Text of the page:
Tag Archives: spay

My First Time

20 Apr

Euthanasia.

A four syllable word that brings a lot of discomfort, both in the hearts and the minds of those speaking and hearing it.

It isn’t something that anyone enjoys doing. If animal lovers had their way, it wouldn’t exist…and thats a fact that is true across the board. Sometimes, as you will hear most people put it, its a necessary evil. This is especially true in animals who are suffering. If you’ve ever been in extreme pain, you know that it can be so bad that you wish you could just cease to exist. We all wish this was the only time it had to be done…in extreme cases. Sometimes, its not. There are so many animals in this world that there is no possible way for us to find homes for all of them. Some of them can’t even be in the same room as someone. I don’t know if that is something I could’ve fathomed as an absolute until I worked with some of the animals I have.

Sometimes, animals just have to be euthanized. I don’t like it, but how can you adopt out an animal knowing that it could potentially kill a child? Or another pet? Or you? How can you say its okay to let an animal keep suffering?

On April 15, 2012, I euthanized my first animal. It was a 16 year old brown tiger cat whose health was failing, and it was requested to be put down by its [loving] owner.

This wasn’t my first time in the euthanasia room by far. I’d assisted many times before, and I had even completed injecting the drug on animals that had already had most of it injected already (to help me become competent in intravenous injection).

This time it was different. This time it was all me.

The problem with older cats is that it is much harder to find veins, and it is much easier to blow them. As with all the animals that come into that room, I gave her attention. I picked her up, scratched her head, and thus began the purring. The purring is usually the hardest part.

Very awkwardly, I put my thumb against the vein to help stop it from moving. I, slowly, put the needle under the skin. I missed. Tried again, and got it. Then…the vein blew. I couldn’t use that leg again, so I tried the other one. It was much less awkward on this leg, and I got the vein on the first try.

And it was done.

It was rather…uneventful? I didn’t really feel…anything. Maybe it was because I had already been numbed by previous events of the day (the terror involved with trying to break up a dog fight), or maybe it was that I’ve accepted that euthanasia is a fact of life in the shelter. Maybe it was even because I didn’t know the animal personally, because I’ve had animals I was close to put down for various reasons and it sucks; I have to choke back tears every time, while I continue to toil away at my duties.

As I walk down the path toward being a veterinarian, I’ve had to do many things that I haven’t wanted to do, and I’m sure I’ll have to do many more. Its a combination of these things that makes me not only a well-rounded veterinarian, but a well-rounded human being as well. I can understand deeper things than just existence.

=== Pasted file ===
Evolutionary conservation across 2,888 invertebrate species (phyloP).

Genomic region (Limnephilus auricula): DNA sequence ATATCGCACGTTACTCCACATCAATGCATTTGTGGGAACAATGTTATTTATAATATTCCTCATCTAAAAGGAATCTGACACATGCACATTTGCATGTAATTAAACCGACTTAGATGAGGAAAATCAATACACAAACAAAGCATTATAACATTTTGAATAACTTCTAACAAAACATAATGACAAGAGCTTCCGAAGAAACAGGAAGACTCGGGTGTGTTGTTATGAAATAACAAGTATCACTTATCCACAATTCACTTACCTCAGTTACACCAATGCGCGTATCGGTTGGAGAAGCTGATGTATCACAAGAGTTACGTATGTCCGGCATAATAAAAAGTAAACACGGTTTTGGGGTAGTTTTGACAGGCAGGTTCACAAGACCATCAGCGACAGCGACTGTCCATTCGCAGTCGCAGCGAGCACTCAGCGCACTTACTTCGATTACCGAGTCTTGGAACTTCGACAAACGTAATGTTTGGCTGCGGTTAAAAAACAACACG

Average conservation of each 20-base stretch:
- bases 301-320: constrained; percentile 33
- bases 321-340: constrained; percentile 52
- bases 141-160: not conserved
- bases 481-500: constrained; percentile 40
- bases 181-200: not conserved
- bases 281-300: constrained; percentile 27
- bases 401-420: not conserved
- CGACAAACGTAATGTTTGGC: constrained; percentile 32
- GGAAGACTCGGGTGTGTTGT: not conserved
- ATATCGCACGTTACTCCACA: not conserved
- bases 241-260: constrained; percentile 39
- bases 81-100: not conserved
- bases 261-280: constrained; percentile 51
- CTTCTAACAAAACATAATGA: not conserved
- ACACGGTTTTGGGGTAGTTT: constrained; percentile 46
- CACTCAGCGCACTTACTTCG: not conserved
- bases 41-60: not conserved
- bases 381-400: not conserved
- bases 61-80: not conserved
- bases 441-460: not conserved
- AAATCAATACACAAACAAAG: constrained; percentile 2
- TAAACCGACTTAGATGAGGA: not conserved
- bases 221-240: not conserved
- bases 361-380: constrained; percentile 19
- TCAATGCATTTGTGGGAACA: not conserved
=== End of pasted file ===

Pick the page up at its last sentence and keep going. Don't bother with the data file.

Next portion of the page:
Once again, be a responsible pet owner. Socialize your animals, train your animals, and most of all get them spayed and neutered. Maybe someday, if people become more responsible, we can get to a point in which euthanasia becomes uncommon in the shelter.

The Truth About Kill vs. No Kill Animal Shelters

17 Apr

Ever been to an animal shelter? One of the first questions folks usually ask is if its a “kill” or a “no kill” shelter.

I currently work in a shelter, and I’ve come to dislike these terms – they are inaccurate. Better, more accurate terms to use are “open admission” and “limited admission” shelter. The reason for this is because “no kill” shelters do euthanize animals in certain situations, and because “kill” doesn’t accurately describe the mission of open admission shelters.

At an open admission shelter, all animals are accepted, regardless of the state they are in and the capacity of the shelter. At limited admission shelters, only a specified number of animals are taken in, and often these animals are confined to a specific age, species, and/or breed – these shelters will often turn away animals, who will then end up in open admission shelters anyway. That’s the first thing you need to know.

The second thing, is that no one wants to euthanize animals. Open admission shelters will work with other shelters and rescues to move animals that have behavioral or other issues, and to reduce the number of animals euthanized (we are all trying to save the animals – we love them, remember?). Limited admission shelters often work with these open admission shelters to provide these homes and to work with these animals to make them adoptable. In a case that an open admission shelter can’t place an animal, or the animal can’t be adopted (health or behavior issues), sometimes euthanasia is the only option. Its also the last option; remember, no one wants to do this.  If an animal is too sick, its quality of life is severely diminished. If an animal is aggressive, how can a shelter say that it is adoptable? If it gets out one day and kills a child, who is to blame?

That being said, limited admission shelters will also resort to euthanasia in extreme cases.

Neither shelter type is necessarily better than the other, because they both work together in order to help find homes for animals and to help correct the animal overpopulation crisis. That is why it is so important to spay and neuter pets. If the number of animals decreases, the number of places they can live increases, and the number of euthanasias decreases. It makes perfect sense.

So please, try to change your frame of mind to encompass open admission and limited admission shelters instead of “kill” and “no kill”. Spay and neuter your pets. And understand the important role each type of shelter plays, because we are all in this together.